What is the aim of this labeling? Here it is interesting to compare with the characterization of conservative scholarship in James Barr‘s book on fundamentalism where Barr in his own acid way reviews the tactics of conservative scholarship. We may summarize Barr’s argument in this way: The advice to the novice in biblical studies is never engage in any serious way in a discussion with non-conservative scholars. You should just denounce them as incompetent and not worth reading and continue this tactic until people believe you. Barr, himself born into an evangelical environment, has no doubts about the background and motivation of the conservative standpoint. . . . . there is no need to quote dogma, no need to indulge in heated religious controversy. One simply and calmly states the evidence from outside the Bible that shows how unnecessary and how completely wrong the entire series of critical questionings has been. … Indeed, it is a necessity of the conservative argument . . . that it makes at least a pretence of impartiality.
I hear another echo from more recent discussions in which my citing of Eric Hobsbawm’s remark on a point of basic motherhood logic of historical methodology elicited a retort about his left-wing political interests.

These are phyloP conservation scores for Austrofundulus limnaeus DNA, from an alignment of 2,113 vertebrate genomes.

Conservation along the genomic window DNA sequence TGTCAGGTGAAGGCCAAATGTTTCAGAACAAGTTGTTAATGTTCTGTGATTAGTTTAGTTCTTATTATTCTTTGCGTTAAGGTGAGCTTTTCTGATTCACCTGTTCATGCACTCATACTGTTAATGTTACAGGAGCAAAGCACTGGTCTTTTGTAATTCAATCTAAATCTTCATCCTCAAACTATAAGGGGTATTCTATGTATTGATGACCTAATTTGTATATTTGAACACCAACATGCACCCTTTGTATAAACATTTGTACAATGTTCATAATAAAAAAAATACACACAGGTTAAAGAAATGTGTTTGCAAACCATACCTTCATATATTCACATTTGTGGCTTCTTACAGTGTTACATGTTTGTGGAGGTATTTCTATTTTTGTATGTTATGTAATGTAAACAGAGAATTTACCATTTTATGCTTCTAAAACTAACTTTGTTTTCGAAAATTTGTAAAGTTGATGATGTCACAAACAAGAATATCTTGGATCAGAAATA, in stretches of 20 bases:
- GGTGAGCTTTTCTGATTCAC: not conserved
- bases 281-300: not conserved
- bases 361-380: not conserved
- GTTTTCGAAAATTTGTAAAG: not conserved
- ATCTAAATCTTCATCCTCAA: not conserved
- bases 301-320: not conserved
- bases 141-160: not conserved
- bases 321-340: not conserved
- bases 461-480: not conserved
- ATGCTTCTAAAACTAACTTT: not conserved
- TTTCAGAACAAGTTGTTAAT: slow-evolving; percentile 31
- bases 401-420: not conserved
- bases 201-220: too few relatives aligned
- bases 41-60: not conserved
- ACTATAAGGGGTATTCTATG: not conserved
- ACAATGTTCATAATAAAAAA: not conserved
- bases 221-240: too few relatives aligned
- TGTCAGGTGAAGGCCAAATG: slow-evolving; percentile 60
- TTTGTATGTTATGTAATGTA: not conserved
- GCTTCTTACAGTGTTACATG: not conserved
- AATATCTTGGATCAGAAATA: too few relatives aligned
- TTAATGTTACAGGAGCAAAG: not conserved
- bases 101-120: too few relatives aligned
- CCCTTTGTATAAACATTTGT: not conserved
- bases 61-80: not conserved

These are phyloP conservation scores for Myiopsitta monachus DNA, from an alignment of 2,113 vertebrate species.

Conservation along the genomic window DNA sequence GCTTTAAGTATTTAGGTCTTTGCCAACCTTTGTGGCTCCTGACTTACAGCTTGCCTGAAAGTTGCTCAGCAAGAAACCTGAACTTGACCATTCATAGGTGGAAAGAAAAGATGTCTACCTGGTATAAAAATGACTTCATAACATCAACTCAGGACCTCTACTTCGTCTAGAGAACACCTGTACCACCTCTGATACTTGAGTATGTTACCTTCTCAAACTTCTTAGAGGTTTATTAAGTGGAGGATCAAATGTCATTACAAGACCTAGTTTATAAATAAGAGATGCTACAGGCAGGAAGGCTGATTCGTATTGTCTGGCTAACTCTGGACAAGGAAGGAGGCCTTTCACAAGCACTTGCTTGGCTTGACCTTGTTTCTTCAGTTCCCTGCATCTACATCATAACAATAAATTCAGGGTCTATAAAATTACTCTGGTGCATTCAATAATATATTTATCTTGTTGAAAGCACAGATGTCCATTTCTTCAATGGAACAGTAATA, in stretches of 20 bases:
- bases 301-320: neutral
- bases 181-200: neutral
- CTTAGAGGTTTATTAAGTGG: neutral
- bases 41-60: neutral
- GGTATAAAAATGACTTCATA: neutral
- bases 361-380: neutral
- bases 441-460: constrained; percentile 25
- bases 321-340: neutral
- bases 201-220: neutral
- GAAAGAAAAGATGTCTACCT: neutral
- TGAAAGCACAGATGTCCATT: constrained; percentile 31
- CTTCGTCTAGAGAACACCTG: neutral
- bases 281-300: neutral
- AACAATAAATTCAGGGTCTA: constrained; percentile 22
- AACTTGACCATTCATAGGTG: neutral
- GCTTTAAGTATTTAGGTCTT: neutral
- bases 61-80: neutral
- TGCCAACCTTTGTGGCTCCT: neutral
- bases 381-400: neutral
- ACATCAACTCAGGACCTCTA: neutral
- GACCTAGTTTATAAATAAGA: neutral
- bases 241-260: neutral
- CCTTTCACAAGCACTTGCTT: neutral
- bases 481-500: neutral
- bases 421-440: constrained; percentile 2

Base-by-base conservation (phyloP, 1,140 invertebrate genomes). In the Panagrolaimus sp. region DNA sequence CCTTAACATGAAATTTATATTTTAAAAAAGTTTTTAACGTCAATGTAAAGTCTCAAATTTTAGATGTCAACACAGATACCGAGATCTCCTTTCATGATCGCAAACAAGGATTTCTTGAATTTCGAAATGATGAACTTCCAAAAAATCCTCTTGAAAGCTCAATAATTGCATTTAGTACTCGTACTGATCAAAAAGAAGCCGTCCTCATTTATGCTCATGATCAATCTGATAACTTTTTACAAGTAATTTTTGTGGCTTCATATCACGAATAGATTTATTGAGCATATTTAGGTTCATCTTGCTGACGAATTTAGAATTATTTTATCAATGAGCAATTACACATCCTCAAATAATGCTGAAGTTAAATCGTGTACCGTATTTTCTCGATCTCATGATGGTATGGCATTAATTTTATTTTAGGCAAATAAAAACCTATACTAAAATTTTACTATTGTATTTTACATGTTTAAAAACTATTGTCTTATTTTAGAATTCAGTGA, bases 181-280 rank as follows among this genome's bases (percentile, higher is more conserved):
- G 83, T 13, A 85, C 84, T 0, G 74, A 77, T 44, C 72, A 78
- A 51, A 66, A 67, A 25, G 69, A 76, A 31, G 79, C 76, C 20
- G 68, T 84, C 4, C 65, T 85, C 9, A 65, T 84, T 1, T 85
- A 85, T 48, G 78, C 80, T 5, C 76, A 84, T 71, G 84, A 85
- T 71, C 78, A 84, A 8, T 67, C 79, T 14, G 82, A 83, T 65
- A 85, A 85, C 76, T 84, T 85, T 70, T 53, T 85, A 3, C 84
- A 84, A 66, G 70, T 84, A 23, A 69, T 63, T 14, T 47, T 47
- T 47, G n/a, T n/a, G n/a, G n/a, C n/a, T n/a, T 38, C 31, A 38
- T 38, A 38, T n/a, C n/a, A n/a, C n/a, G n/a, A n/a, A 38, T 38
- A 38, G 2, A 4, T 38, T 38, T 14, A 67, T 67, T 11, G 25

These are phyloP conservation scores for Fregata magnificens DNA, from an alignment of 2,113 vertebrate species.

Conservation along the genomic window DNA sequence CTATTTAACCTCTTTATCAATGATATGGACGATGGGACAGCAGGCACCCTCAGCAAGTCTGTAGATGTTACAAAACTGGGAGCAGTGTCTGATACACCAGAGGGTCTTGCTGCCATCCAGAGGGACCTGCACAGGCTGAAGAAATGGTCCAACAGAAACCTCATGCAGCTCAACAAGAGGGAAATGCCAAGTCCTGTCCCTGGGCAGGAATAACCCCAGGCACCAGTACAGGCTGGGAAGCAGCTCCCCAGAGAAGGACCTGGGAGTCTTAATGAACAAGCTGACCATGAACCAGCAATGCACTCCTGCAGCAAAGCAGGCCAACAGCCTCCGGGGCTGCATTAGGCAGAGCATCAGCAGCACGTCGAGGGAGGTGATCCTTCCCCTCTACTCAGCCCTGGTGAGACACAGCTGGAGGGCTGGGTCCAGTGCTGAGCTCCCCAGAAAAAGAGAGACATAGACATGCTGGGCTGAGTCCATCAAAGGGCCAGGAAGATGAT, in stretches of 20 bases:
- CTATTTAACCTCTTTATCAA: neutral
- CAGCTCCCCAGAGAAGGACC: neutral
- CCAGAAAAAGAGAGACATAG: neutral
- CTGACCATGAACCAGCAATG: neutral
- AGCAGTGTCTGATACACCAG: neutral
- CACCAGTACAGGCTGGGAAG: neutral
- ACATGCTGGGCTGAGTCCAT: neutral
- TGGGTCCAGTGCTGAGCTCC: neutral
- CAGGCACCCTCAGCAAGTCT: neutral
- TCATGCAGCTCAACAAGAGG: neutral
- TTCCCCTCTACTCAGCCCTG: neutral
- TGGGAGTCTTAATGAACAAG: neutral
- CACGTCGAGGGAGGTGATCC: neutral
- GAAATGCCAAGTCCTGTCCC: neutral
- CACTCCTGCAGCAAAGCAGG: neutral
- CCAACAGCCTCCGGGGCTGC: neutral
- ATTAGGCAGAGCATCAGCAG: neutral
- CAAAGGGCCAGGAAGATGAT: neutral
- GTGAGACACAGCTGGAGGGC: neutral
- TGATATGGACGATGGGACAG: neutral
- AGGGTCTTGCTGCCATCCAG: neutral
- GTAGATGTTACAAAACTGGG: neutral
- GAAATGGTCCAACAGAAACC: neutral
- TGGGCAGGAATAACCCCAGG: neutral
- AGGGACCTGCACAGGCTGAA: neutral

The next step is to introduce the criticism of minimalism by Gary Rendsburg, who, on his homepage, has the following words to say about this group of scholars:
…To give you the names of the four best known among them, they are Thomas Thompson, Philip Davies, Niels Lemche, and Keith Whitelam. Some of them are driven … by Marxism and leftist politics. Some of them are former evangelical Christians who now see the evils of their former ways. Some of them are counterculture people, left over from the 60s and 70s, whose personality includes the questioning of authority in all aspects of their lives. But the two most important elements in the profile of these scholars are the following. First, almost without exception, these scholars have no expertise in the larger world of ancient Near Eastern studies …. Second, … almost without exception, the scholars of this group are not Jewish….Furthermore, and I do not hesitate to use the terms, these scholars are driven by anti-Zionism approaching anti-Semitism.